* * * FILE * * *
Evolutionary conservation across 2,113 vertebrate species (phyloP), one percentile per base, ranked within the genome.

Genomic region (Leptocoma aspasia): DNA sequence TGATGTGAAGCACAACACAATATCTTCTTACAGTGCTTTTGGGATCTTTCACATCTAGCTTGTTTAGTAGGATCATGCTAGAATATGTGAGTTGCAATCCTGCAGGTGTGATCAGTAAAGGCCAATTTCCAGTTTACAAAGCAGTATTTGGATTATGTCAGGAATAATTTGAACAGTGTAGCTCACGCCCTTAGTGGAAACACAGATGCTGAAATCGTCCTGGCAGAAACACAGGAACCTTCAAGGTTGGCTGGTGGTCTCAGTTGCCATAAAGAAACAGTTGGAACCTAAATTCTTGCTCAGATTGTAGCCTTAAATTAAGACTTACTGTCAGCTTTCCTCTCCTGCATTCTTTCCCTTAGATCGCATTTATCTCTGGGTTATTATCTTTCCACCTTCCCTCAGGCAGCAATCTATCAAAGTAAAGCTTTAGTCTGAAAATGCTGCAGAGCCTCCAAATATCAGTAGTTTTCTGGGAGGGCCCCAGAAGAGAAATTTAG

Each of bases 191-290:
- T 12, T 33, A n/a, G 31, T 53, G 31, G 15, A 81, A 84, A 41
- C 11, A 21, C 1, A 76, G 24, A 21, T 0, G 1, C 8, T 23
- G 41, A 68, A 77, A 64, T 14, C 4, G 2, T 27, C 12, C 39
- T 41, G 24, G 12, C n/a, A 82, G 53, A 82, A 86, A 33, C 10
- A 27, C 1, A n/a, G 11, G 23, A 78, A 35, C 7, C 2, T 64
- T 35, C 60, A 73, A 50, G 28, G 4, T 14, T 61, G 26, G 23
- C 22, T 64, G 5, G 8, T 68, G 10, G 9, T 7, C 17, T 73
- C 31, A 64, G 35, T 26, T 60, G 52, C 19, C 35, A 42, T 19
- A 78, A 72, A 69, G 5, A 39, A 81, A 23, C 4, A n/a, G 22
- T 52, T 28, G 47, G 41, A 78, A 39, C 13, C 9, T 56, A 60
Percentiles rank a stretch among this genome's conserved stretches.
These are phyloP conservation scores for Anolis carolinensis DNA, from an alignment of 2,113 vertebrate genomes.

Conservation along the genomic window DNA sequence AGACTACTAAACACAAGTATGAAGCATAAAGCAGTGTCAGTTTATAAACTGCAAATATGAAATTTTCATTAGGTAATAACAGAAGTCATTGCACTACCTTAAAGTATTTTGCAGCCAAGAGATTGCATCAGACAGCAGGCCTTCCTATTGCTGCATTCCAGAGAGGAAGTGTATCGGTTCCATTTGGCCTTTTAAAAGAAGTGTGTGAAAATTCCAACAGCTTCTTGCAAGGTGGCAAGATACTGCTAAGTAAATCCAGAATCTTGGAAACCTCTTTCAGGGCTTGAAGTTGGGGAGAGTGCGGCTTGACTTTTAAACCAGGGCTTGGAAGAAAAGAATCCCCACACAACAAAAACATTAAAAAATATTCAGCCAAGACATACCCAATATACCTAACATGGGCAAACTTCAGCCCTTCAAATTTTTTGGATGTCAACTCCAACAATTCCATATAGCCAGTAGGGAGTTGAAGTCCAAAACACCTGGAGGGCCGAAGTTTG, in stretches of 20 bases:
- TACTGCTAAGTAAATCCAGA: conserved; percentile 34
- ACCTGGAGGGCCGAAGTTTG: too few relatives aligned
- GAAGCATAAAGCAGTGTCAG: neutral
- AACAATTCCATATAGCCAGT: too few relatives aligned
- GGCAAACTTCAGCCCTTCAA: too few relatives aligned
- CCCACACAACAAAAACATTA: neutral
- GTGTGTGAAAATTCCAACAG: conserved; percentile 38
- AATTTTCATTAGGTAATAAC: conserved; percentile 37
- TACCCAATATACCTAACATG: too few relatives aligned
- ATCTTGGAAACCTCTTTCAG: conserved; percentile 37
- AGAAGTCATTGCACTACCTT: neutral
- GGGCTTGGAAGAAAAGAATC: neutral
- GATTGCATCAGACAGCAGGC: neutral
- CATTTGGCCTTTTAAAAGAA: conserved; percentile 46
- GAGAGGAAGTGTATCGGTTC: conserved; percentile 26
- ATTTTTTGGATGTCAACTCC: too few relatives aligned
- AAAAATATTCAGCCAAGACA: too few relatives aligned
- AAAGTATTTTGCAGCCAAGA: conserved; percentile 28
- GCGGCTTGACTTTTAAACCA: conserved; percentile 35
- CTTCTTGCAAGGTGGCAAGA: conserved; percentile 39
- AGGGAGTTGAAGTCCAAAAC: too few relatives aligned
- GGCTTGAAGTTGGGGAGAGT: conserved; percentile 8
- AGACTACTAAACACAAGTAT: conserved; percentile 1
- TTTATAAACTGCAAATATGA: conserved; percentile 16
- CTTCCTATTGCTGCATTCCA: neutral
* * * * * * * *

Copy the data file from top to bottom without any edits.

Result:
Evolutionary conservation across 2,113 vertebrate species (phyloP), one percentile per base, ranked within the genome.

Genomic region (Leptocoma aspasia): DNA sequence TGATGTGAAGCACAACACAATATCTTCTTACAGTGCTTTTGGGATCTTTCACATCTAGCTTGTTTAGTAGGATCATGCTAGAATATGTGAGTTGCAATCCTGCAGGTGTGATCAGTAAAGGCCAATTTCCAGTTTACAAAGCAGTATTTGGATTATGTCAGGAATAATTTGAACAGTGTAGCTCACGCCCTTAGTGGAAACACAGATGCTGAAATCGTCCTGGCAGAAACACAGGAACCTTCAAGGTTGGCTGGTGGTCTCAGTTGCCATAAAGAAACAGTTGGAACCTAAATTCTTGCTCAGATTGTAGCCTTAAATTAAGACTTACTGTCAGCTTTCCTCTCCTGCATTCTTTCCCTTAGATCGCATTTATCTCTGGGTTATTATCTTTCCACCTTCCCTCAGGCAGCAATCTATCAAAGTAAAGCTTTAGTCTGAAAATGCTGCAGAGCCTCCAAATATCAGTAGTTTTCTGGGAGGGCCCCAGAAGAGAAATTTAG

Each of bases 191-290:
- T 12, T 33, A n/a, G 31, T 53, G 31, G 15, A 81, A 84, A 41
- C 11, A 21, C 1, A 76, G 24, A 21, T 0, G 1, C 8, T 23
- G 41, A 68, A 77, A 64, T 14, C 4, G 2, T 27, C 12, C 39
- T 41, G 24, G 12, C n/a, A 82, G 53, A 82, A 86, A 33, C 10
- A 27, C 1, A n/a, G 11, G 23, A 78, A 35, C 7, C 2, T 64
- T 35, C 60, A 73, A 50, G 28, G 4, T 14, T 61, G 26, G 23
- C 22, T 64, G 5, G 8, T 68, G 10, G 9, T 7, C 17, T 73
- C 31, A 64, G 35, T 26, T 60, G 52, C 19, C 35, A 42, T 19
- A 78, A 72, A 69, G 5, A 39, A 81, A 23, C 4, A n/a, G 22
- T 52, T 28, G 47, G 41, A 78, A 39, C 13, C 9, T 56, A 60
Percentiles rank a stretch among this genome's conserved stretches.
These are phyloP conservation scores for Anolis carolinensis DNA, from an alignment of 2,113 vertebrate genomes.

Conservation along the genomic window DNA sequence AGACTACTAAACACAAGTATGAAGCATAAAGCAGTGTCAGTTTATAAACTGCAAATATGAAATTTTCATTAGGTAATAACAGAAGTCATTGCACTACCTTAAAGTATTTTGCAGCCAAGAGATTGCATCAGACAGCAGGCCTTCCTATTGCTGCATTCCAGAGAGGAAGTGTATCGGTTCCATTTGGCCTTTTAAAAGAAGTGTGTGAAAATTCCAACAGCTTCTTGCAAGGTGGCAAGATACTGCTAAGTAAATCCAGAATCTTGGAAACCTCTTTCAGGGCTTGAAGTTGGGGAGAGTGCGGCTTGACTTTTAAACCAGGGCTTGGAAGAAAAGAATCCCCACACAACAAAAACATTAAAAAATATTCAGCCAAGACATACCCAATATACCTAACATGGGCAAACTTCAGCCCTTCAAATTTTTTGGATGTCAACTCCAACAATTCCATATAGCCAGTAGGGAGTTGAAGTCCAAAACACCTGGAGGGCCGAAGTTTG, in stretches of 20 bases:
- TACTGCTAAGTAAATCCAGA: conserved; percentile 34
- ACCTGGAGGGCCGAAGTTTG: too few relatives aligned
- GAAGCATAAAGCAGTGTCAG: neutral
- AACAATTCCATATAGCCAGT: too few relatives aligned
- GGCAAACTTCAGCCCTTCAA: too few relatives aligned
- CCCACACAACAAAAACATTA: neutral
- GTGTGTGAAAATTCCAACAG: conserved; percentile 38
- AATTTTCATTAGGTAATAAC: conserved; percentile 37
- TACCCAATATACCTAACATG: too few relatives aligned
- ATCTTGGAAACCTCTTTCAG: conserved; percentile 37
- AGAAGTCATTGCACTACCTT: neutral
- GGGCTTGGAAGAAAAGAATC: neutral
- GATTGCATCAGACAGCAGGC: neutral
- CATTTGGCCTTTTAAAAGAA: conserved; percentile 46
- GAGAGGAAGTGTATCGGTTC: conserved; percentile 26
- ATTTTTTGGATGTCAACTCC: too few relatives aligned
- AAAAATATTCAGCCAAGACA: too few relatives aligned
- AAAGTATTTTGCAGCCAAGA: conserved; percentile 28
- GCGGCTTGACTTTTAAACCA: conserved; percentile 35
- CTTCTTGCAAGGTGGCAAGA: conserved; percentile 39
- AGGGAGTTGAAGTCCAAAAC: too few relatives aligned
- GGCTTGAAGTTGGGGAGAGT: conserved; percentile 8
- AGACTACTAAACACAAGTAT: conserved; percentile 1
- TTTATAAACTGCAAATATGA: conserved; percentile 16
- CTTCCTATTGCTGCATTCCA: neutral